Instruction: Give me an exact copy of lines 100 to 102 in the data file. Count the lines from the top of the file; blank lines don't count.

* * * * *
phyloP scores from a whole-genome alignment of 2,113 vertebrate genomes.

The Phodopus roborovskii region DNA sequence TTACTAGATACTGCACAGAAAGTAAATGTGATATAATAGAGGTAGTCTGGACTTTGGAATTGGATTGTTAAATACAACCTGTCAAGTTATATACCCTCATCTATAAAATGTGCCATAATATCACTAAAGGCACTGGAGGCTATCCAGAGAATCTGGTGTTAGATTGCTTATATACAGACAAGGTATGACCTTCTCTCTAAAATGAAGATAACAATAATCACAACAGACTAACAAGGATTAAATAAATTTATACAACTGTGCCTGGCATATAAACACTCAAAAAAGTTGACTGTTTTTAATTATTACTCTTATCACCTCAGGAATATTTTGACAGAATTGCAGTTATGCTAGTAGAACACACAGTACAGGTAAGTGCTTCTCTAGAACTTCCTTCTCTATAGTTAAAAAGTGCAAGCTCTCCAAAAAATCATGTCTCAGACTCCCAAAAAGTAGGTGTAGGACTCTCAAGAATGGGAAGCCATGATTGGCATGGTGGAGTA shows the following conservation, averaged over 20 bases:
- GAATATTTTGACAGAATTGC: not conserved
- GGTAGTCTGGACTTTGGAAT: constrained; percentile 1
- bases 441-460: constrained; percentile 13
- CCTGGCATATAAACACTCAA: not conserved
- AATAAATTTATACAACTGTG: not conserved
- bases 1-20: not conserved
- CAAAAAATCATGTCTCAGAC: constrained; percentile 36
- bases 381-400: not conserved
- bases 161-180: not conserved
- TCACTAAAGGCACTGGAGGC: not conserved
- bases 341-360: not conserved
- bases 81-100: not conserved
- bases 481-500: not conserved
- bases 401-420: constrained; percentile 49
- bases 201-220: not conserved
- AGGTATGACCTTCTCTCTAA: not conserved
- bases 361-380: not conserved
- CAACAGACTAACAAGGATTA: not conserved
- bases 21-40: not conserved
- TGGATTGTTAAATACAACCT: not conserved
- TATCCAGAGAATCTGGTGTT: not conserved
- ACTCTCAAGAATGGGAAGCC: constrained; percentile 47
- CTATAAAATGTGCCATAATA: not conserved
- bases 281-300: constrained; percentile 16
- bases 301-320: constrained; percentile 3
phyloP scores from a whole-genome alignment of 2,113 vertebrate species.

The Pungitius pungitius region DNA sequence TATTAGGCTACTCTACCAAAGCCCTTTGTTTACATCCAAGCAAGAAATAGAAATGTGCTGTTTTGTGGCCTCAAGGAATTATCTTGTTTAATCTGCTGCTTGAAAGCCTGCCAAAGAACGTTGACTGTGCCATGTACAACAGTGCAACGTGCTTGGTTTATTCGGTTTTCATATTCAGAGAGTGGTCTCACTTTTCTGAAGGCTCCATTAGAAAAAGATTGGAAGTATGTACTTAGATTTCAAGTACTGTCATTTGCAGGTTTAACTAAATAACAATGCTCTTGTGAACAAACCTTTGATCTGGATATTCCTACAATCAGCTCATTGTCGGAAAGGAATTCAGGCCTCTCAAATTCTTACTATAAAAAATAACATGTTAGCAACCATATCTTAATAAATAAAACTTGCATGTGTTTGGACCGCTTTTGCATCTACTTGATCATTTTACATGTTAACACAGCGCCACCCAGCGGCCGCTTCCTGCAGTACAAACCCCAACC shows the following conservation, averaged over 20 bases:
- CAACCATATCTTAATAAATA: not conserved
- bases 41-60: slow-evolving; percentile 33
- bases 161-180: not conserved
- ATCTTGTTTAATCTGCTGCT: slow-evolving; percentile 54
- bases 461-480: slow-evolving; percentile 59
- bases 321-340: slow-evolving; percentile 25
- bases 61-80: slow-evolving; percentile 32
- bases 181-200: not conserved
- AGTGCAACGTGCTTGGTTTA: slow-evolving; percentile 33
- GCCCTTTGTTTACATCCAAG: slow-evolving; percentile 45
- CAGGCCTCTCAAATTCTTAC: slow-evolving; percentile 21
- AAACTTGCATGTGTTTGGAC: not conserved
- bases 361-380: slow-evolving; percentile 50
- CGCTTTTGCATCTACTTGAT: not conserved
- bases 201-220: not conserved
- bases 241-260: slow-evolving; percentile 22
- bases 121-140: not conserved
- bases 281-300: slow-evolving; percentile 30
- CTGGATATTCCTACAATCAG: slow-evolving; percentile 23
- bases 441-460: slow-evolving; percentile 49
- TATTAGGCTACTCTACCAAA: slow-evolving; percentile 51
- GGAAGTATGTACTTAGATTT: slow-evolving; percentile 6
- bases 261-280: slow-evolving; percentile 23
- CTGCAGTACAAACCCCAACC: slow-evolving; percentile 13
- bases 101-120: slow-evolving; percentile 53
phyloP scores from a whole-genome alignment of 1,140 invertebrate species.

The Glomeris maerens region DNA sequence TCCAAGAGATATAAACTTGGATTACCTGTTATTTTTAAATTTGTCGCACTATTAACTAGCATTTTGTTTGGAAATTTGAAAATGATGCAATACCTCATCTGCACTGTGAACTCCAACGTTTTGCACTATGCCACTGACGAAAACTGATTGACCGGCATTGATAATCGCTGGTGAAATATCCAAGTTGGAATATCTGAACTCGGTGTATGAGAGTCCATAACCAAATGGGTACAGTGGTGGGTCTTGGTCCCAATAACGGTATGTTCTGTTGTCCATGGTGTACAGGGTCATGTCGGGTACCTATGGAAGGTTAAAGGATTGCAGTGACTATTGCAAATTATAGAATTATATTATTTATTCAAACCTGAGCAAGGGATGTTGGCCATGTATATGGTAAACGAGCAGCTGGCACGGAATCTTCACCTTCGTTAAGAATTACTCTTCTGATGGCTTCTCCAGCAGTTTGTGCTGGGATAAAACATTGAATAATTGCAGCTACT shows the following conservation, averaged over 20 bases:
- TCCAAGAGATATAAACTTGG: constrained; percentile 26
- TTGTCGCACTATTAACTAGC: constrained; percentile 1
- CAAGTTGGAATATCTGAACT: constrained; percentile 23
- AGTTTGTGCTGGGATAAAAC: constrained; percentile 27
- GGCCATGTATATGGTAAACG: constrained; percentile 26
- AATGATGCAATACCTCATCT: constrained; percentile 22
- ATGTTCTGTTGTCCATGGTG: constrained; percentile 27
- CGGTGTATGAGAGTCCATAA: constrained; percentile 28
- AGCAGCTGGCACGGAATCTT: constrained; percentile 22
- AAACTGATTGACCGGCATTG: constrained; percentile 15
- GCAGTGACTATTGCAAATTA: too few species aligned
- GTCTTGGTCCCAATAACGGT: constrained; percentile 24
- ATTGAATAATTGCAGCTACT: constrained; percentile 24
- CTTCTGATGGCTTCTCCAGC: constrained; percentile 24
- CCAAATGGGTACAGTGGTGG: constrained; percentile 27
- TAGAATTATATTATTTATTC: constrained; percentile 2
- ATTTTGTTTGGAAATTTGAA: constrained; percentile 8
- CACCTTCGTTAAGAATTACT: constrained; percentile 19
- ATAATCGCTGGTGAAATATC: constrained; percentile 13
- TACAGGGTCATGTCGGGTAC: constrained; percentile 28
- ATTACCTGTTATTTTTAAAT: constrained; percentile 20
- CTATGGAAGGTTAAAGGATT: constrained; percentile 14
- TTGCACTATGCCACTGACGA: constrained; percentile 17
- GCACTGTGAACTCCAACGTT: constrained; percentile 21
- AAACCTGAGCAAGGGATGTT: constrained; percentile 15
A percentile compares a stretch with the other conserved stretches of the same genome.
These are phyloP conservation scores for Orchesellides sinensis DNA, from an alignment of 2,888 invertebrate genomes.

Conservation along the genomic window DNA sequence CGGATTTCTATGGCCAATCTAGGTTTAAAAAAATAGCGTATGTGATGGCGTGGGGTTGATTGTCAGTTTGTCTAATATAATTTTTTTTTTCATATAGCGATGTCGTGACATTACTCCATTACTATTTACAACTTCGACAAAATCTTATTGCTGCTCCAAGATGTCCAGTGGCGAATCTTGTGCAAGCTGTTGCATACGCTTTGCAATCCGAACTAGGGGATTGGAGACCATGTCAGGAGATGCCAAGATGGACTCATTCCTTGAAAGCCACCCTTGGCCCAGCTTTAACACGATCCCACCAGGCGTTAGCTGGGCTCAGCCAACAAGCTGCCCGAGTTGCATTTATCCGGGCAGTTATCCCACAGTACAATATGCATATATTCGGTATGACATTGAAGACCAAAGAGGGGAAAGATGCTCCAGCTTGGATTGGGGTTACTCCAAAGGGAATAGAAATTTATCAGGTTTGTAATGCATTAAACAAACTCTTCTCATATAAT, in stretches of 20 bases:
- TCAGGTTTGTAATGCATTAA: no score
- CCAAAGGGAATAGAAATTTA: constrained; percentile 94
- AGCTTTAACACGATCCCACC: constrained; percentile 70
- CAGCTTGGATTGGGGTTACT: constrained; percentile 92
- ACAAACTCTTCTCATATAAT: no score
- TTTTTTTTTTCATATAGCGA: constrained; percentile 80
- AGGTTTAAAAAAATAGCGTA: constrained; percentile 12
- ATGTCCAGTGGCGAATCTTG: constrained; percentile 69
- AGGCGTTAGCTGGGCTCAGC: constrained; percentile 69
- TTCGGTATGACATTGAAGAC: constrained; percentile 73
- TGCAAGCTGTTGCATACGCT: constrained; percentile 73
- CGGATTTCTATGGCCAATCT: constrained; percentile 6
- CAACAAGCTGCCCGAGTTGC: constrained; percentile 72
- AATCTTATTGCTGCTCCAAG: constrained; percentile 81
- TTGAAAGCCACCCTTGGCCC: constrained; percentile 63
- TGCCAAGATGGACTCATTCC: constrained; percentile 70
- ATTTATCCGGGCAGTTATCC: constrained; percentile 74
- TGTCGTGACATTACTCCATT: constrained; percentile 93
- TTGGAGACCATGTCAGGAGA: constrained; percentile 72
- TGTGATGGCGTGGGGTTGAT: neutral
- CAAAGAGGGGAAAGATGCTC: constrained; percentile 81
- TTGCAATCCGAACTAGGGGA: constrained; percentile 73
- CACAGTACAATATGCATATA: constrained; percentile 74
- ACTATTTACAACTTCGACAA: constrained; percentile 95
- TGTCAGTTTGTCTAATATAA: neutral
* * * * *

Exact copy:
- TGCCAAGATGGACTCATTCC: constrained; percentile 70
- ATTTATCCGGGCAGTTATCC: constrained; percentile 74
- TGTCGTGACATTACTCCATT: constrained; percentile 93